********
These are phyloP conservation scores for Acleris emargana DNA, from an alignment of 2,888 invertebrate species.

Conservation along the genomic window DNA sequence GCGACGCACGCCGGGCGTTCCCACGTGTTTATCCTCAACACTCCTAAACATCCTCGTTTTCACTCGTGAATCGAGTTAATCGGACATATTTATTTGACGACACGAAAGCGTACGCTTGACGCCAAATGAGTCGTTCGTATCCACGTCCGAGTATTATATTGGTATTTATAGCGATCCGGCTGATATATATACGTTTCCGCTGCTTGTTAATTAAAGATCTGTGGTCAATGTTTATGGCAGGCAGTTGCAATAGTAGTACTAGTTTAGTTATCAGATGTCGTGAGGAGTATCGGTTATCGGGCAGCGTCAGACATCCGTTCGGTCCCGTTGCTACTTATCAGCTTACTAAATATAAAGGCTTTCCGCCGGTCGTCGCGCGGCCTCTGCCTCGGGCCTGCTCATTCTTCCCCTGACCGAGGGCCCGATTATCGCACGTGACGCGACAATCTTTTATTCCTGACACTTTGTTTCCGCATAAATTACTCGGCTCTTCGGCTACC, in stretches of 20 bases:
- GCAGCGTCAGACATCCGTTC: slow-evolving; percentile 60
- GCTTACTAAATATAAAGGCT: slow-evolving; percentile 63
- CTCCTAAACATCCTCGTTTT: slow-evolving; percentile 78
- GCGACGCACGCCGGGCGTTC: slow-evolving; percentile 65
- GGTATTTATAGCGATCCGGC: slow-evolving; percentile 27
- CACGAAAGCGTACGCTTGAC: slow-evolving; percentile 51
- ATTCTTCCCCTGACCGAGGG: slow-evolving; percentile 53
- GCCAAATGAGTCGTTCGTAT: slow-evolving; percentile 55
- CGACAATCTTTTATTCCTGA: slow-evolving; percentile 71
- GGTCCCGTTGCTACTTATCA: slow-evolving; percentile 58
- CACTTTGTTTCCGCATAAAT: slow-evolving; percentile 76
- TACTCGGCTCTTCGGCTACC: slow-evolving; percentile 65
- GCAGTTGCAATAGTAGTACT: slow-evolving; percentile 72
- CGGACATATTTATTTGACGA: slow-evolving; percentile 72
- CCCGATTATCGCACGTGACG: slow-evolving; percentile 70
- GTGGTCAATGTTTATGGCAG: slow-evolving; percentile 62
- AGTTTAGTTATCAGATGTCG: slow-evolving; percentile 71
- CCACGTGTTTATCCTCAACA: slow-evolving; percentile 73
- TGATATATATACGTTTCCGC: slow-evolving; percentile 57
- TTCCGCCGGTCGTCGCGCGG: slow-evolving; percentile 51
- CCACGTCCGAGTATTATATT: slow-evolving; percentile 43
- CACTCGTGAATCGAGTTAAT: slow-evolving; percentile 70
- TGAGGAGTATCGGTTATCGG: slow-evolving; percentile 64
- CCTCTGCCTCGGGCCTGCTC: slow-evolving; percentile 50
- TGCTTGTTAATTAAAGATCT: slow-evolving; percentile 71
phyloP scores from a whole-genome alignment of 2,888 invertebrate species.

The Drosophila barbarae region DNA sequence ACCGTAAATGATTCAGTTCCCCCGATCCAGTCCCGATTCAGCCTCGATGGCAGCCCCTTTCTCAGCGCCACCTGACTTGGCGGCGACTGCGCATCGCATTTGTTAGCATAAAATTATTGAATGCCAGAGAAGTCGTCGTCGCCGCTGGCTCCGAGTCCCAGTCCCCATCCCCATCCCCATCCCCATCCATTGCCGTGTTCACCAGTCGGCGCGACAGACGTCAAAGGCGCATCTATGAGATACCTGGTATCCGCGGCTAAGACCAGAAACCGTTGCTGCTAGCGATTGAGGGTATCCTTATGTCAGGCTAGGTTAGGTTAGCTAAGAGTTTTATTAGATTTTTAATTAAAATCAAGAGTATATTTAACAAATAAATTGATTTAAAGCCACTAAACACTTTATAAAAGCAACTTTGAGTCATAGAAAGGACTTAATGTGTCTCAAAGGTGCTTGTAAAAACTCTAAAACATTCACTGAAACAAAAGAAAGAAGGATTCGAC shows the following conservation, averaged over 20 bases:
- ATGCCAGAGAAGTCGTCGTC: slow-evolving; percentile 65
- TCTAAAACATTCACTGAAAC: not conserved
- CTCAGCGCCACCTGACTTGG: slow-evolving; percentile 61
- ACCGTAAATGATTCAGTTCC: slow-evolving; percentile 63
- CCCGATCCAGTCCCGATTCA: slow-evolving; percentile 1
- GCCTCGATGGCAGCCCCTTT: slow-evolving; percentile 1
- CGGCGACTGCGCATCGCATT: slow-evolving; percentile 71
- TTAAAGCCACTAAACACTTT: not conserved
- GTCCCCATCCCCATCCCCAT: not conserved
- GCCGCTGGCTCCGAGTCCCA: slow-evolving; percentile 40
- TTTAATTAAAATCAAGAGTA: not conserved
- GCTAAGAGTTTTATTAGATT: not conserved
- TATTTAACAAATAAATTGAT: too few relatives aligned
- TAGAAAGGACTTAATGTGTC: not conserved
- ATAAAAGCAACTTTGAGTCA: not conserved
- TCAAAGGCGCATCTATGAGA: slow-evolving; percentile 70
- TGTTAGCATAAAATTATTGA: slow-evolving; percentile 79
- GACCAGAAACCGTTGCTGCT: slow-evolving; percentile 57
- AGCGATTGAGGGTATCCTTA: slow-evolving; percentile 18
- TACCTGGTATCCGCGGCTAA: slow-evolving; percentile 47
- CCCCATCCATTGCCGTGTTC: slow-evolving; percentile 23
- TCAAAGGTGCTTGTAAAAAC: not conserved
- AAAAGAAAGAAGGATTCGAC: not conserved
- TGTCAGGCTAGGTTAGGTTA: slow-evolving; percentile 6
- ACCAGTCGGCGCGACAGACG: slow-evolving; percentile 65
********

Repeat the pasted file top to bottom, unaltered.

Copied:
These are phyloP conservation scores for Acleris emargana DNA, from an alignment of 2,888 invertebrate species.

Conservation along the genomic window DNA sequence GCGACGCACGCCGGGCGTTCCCACGTGTTTATCCTCAACACTCCTAAACATCCTCGTTTTCACTCGTGAATCGAGTTAATCGGACATATTTATTTGACGACACGAAAGCGTACGCTTGACGCCAAATGAGTCGTTCGTATCCACGTCCGAGTATTATATTGGTATTTATAGCGATCCGGCTGATATATATACGTTTCCGCTGCTTGTTAATTAAAGATCTGTGGTCAATGTTTATGGCAGGCAGTTGCAATAGTAGTACTAGTTTAGTTATCAGATGTCGTGAGGAGTATCGGTTATCGGGCAGCGTCAGACATCCGTTCGGTCCCGTTGCTACTTATCAGCTTACTAAATATAAAGGCTTTCCGCCGGTCGTCGCGCGGCCTCTGCCTCGGGCCTGCTCATTCTTCCCCTGACCGAGGGCCCGATTATCGCACGTGACGCGACAATCTTTTATTCCTGACACTTTGTTTCCGCATAAATTACTCGGCTCTTCGGCTACC, in stretches of 20 bases:
- GCAGCGTCAGACATCCGTTC: slow-evolving; percentile 60
- GCTTACTAAATATAAAGGCT: slow-evolving; percentile 63
- CTCCTAAACATCCTCGTTTT: slow-evolving; percentile 78
- GCGACGCACGCCGGGCGTTC: slow-evolving; percentile 65
- GGTATTTATAGCGATCCGGC: slow-evolving; percentile 27
- CACGAAAGCGTACGCTTGAC: slow-evolving; percentile 51
- ATTCTTCCCCTGACCGAGGG: slow-evolving; percentile 53
- GCCAAATGAGTCGTTCGTAT: slow-evolving; percentile 55
- CGACAATCTTTTATTCCTGA: slow-evolving; percentile 71
- GGTCCCGTTGCTACTTATCA: slow-evolving; percentile 58
- CACTTTGTTTCCGCATAAAT: slow-evolving; percentile 76
- TACTCGGCTCTTCGGCTACC: slow-evolving; percentile 65
- GCAGTTGCAATAGTAGTACT: slow-evolving; percentile 72
- CGGACATATTTATTTGACGA: slow-evolving; percentile 72
- CCCGATTATCGCACGTGACG: slow-evolving; percentile 70
- GTGGTCAATGTTTATGGCAG: slow-evolving; percentile 62
- AGTTTAGTTATCAGATGTCG: slow-evolving; percentile 71
- CCACGTGTTTATCCTCAACA: slow-evolving; percentile 73
- TGATATATATACGTTTCCGC: slow-evolving; percentile 57
- TTCCGCCGGTCGTCGCGCGG: slow-evolving; percentile 51
- CCACGTCCGAGTATTATATT: slow-evolving; percentile 43
- CACTCGTGAATCGAGTTAAT: slow-evolving; percentile 70
- TGAGGAGTATCGGTTATCGG: slow-evolving; percentile 64
- CCTCTGCCTCGGGCCTGCTC: slow-evolving; percentile 50
- TGCTTGTTAATTAAAGATCT: slow-evolving; percentile 71
phyloP scores from a whole-genome alignment of 2,888 invertebrate species.

The Drosophila barbarae region DNA sequence ACCGTAAATGATTCAGTTCCCCCGATCCAGTCCCGATTCAGCCTCGATGGCAGCCCCTTTCTCAGCGCCACCTGACTTGGCGGCGACTGCGCATCGCATTTGTTAGCATAAAATTATTGAATGCCAGAGAAGTCGTCGTCGCCGCTGGCTCCGAGTCCCAGTCCCCATCCCCATCCCCATCCCCATCCATTGCCGTGTTCACCAGTCGGCGCGACAGACGTCAAAGGCGCATCTATGAGATACCTGGTATCCGCGGCTAAGACCAGAAACCGTTGCTGCTAGCGATTGAGGGTATCCTTATGTCAGGCTAGGTTAGGTTAGCTAAGAGTTTTATTAGATTTTTAATTAAAATCAAGAGTATATTTAACAAATAAATTGATTTAAAGCCACTAAACACTTTATAAAAGCAACTTTGAGTCATAGAAAGGACTTAATGTGTCTCAAAGGTGCTTGTAAAAACTCTAAAACATTCACTGAAACAAAAGAAAGAAGGATTCGAC shows the following conservation, averaged over 20 bases:
- ATGCCAGAGAAGTCGTCGTC: slow-evolving; percentile 65
- TCTAAAACATTCACTGAAAC: not conserved
- CTCAGCGCCACCTGACTTGG: slow-evolving; percentile 61
- ACCGTAAATGATTCAGTTCC: slow-evolving; percentile 63
- CCCGATCCAGTCCCGATTCA: slow-evolving; percentile 1
- GCCTCGATGGCAGCCCCTTT: slow-evolving; percentile 1
- CGGCGACTGCGCATCGCATT: slow-evolving; percentile 71
- TTAAAGCCACTAAACACTTT: not conserved
- GTCCCCATCCCCATCCCCAT: not conserved
- GCCGCTGGCTCCGAGTCCCA: slow-evolving; percentile 40
- TTTAATTAAAATCAAGAGTA: not conserved
- GCTAAGAGTTTTATTAGATT: not conserved
- TATTTAACAAATAAATTGAT: too few relatives aligned
- TAGAAAGGACTTAATGTGTC: not conserved
- ATAAAAGCAACTTTGAGTCA: not conserved
- TCAAAGGCGCATCTATGAGA: slow-evolving; percentile 70
- TGTTAGCATAAAATTATTGA: slow-evolving; percentile 79
- GACCAGAAACCGTTGCTGCT: slow-evolving; percentile 57
- AGCGATTGAGGGTATCCTTA: slow-evolving; percentile 18
- TACCTGGTATCCGCGGCTAA: slow-evolving; percentile 47
- CCCCATCCATTGCCGTGTTC: slow-evolving; percentile 23
- TCAAAGGTGCTTGTAAAAAC: not conserved
- AAAAGAAAGAAGGATTCGAC: not conserved
- TGTCAGGCTAGGTTAGGTTA: slow-evolving; percentile 6
- ACCAGTCGGCGCGACAGACG: slow-evolving; percentile 65